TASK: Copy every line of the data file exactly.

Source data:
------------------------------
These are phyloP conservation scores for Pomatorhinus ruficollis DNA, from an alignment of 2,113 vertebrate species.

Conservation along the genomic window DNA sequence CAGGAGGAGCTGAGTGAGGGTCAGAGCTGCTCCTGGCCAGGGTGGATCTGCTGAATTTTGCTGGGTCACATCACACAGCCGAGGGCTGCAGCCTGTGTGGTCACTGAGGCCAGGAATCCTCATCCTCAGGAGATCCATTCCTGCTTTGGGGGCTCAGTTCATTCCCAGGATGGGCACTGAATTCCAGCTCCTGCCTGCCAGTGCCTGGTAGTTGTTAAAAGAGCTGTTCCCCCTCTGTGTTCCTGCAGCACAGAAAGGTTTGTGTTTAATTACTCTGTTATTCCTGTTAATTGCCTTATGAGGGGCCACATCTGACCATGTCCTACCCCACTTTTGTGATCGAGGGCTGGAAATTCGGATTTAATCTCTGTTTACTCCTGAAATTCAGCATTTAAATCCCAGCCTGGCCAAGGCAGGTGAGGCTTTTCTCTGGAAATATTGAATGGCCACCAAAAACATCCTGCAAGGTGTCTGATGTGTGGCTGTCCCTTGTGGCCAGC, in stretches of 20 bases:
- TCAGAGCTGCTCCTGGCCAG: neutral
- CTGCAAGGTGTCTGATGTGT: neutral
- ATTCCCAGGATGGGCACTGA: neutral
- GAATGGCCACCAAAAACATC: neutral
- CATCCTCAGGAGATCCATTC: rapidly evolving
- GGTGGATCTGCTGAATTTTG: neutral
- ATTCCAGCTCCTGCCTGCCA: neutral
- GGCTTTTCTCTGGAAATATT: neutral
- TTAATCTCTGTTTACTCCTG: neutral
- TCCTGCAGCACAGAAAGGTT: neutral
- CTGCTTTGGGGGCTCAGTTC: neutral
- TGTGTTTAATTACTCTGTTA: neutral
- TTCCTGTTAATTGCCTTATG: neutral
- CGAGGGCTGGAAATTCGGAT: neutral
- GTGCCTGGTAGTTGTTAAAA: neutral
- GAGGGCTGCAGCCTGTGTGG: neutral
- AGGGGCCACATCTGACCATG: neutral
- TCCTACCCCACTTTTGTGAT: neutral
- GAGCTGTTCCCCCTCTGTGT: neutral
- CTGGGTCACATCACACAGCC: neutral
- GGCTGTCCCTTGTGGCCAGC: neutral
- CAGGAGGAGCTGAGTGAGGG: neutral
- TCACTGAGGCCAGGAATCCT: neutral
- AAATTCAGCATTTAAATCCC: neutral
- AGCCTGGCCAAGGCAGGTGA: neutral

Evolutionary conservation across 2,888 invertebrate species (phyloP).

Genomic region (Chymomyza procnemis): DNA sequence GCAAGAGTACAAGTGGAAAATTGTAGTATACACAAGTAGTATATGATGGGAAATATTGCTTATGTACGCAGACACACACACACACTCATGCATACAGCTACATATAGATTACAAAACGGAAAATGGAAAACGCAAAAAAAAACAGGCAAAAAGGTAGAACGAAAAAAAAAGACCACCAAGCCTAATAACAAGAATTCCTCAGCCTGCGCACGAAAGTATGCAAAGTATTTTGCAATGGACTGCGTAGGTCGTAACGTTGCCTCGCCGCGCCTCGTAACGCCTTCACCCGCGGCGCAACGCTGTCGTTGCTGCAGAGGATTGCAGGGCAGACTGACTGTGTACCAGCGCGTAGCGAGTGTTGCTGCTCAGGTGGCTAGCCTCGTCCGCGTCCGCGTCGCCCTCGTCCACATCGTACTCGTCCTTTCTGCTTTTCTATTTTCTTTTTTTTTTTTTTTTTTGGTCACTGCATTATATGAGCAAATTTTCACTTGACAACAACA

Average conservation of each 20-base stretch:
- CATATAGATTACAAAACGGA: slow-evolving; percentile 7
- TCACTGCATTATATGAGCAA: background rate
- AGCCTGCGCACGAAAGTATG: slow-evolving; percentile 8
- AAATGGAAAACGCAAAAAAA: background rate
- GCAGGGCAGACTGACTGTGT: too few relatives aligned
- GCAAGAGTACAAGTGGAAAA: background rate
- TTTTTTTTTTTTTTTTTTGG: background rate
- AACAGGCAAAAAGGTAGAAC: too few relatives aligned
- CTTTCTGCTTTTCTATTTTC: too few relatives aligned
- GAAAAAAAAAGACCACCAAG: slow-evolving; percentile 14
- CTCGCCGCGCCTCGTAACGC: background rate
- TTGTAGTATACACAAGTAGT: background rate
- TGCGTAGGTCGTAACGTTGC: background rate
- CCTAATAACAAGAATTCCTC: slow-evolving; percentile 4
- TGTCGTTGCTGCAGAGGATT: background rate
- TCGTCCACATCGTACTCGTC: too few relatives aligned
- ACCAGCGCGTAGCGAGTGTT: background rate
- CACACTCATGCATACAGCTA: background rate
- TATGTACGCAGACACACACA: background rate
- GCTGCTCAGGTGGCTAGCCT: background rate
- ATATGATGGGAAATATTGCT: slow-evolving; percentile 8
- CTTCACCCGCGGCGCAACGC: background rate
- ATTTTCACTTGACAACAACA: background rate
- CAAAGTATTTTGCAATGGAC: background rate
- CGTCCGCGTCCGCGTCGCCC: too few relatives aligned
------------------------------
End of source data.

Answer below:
These are phyloP conservation scores for Pomatorhinus ruficollis DNA, from an alignment of 2,113 vertebrate species.

Conservation along the genomic window DNA sequence CAGGAGGAGCTGAGTGAGGGTCAGAGCTGCTCCTGGCCAGGGTGGATCTGCTGAATTTTGCTGGGTCACATCACACAGCCGAGGGCTGCAGCCTGTGTGGTCACTGAGGCCAGGAATCCTCATCCTCAGGAGATCCATTCCTGCTTTGGGGGCTCAGTTCATTCCCAGGATGGGCACTGAATTCCAGCTCCTGCCTGCCAGTGCCTGGTAGTTGTTAAAAGAGCTGTTCCCCCTCTGTGTTCCTGCAGCACAGAAAGGTTTGTGTTTAATTACTCTGTTATTCCTGTTAATTGCCTTATGAGGGGCCACATCTGACCATGTCCTACCCCACTTTTGTGATCGAGGGCTGGAAATTCGGATTTAATCTCTGTTTACTCCTGAAATTCAGCATTTAAATCCCAGCCTGGCCAAGGCAGGTGAGGCTTTTCTCTGGAAATATTGAATGGCCACCAAAAACATCCTGCAAGGTGTCTGATGTGTGGCTGTCCCTTGTGGCCAGC, in stretches of 20 bases:
- TCAGAGCTGCTCCTGGCCAG: neutral
- CTGCAAGGTGTCTGATGTGT: neutral
- ATTCCCAGGATGGGCACTGA: neutral
- GAATGGCCACCAAAAACATC: neutral
- CATCCTCAGGAGATCCATTC: rapidly evolving
- GGTGGATCTGCTGAATTTTG: neutral
- ATTCCAGCTCCTGCCTGCCA: neutral
- GGCTTTTCTCTGGAAATATT: neutral
- TTAATCTCTGTTTACTCCTG: neutral
- TCCTGCAGCACAGAAAGGTT: neutral
- CTGCTTTGGGGGCTCAGTTC: neutral
- TGTGTTTAATTACTCTGTTA: neutral
- TTCCTGTTAATTGCCTTATG: neutral
- CGAGGGCTGGAAATTCGGAT: neutral
- GTGCCTGGTAGTTGTTAAAA: neutral
- GAGGGCTGCAGCCTGTGTGG: neutral
- AGGGGCCACATCTGACCATG: neutral
- TCCTACCCCACTTTTGTGAT: neutral
- GAGCTGTTCCCCCTCTGTGT: neutral
- CTGGGTCACATCACACAGCC: neutral
- GGCTGTCCCTTGTGGCCAGC: neutral
- CAGGAGGAGCTGAGTGAGGG: neutral
- TCACTGAGGCCAGGAATCCT: neutral
- AAATTCAGCATTTAAATCCC: neutral
- AGCCTGGCCAAGGCAGGTGA: neutral

Evolutionary conservation across 2,888 invertebrate species (phyloP).

Genomic region (Chymomyza procnemis): DNA sequence GCAAGAGTACAAGTGGAAAATTGTAGTATACACAAGTAGTATATGATGGGAAATATTGCTTATGTACGCAGACACACACACACACTCATGCATACAGCTACATATAGATTACAAAACGGAAAATGGAAAACGCAAAAAAAAACAGGCAAAAAGGTAGAACGAAAAAAAAAGACCACCAAGCCTAATAACAAGAATTCCTCAGCCTGCGCACGAAAGTATGCAAAGTATTTTGCAATGGACTGCGTAGGTCGTAACGTTGCCTCGCCGCGCCTCGTAACGCCTTCACCCGCGGCGCAACGCTGTCGTTGCTGCAGAGGATTGCAGGGCAGACTGACTGTGTACCAGCGCGTAGCGAGTGTTGCTGCTCAGGTGGCTAGCCTCGTCCGCGTCCGCGTCGCCCTCGTCCACATCGTACTCGTCCTTTCTGCTTTTCTATTTTCTTTTTTTTTTTTTTTTTTGGTCACTGCATTATATGAGCAAATTTTCACTTGACAACAACA

Average conservation of each 20-base stretch:
- CATATAGATTACAAAACGGA: slow-evolving; percentile 7
- TCACTGCATTATATGAGCAA: background rate
- AGCCTGCGCACGAAAGTATG: slow-evolving; percentile 8
- AAATGGAAAACGCAAAAAAA: background rate
- GCAGGGCAGACTGACTGTGT: too few relatives aligned
- GCAAGAGTACAAGTGGAAAA: background rate
- TTTTTTTTTTTTTTTTTTGG: background rate
- AACAGGCAAAAAGGTAGAAC: too few relatives aligned
- CTTTCTGCTTTTCTATTTTC: too few relatives aligned
- GAAAAAAAAAGACCACCAAG: slow-evolving; percentile 14
- CTCGCCGCGCCTCGTAACGC: background rate
- TTGTAGTATACACAAGTAGT: background rate
- TGCGTAGGTCGTAACGTTGC: background rate
- CCTAATAACAAGAATTCCTC: slow-evolving; percentile 4
- TGTCGTTGCTGCAGAGGATT: background rate
- TCGTCCACATCGTACTCGTC: too few relatives aligned
- ACCAGCGCGTAGCGAGTGTT: background rate
- CACACTCATGCATACAGCTA: background rate
- TATGTACGCAGACACACACA: background rate
- GCTGCTCAGGTGGCTAGCCT: background rate
- ATATGATGGGAAATATTGCT: slow-evolving; percentile 8
- CTTCACCCGCGGCGCAACGC: background rate
- ATTTTCACTTGACAACAACA: background rate
- CAAAGTATTTTGCAATGGAC: background rate
- CGTCCGCGTCCGCGTCGCCC: too few relatives aligned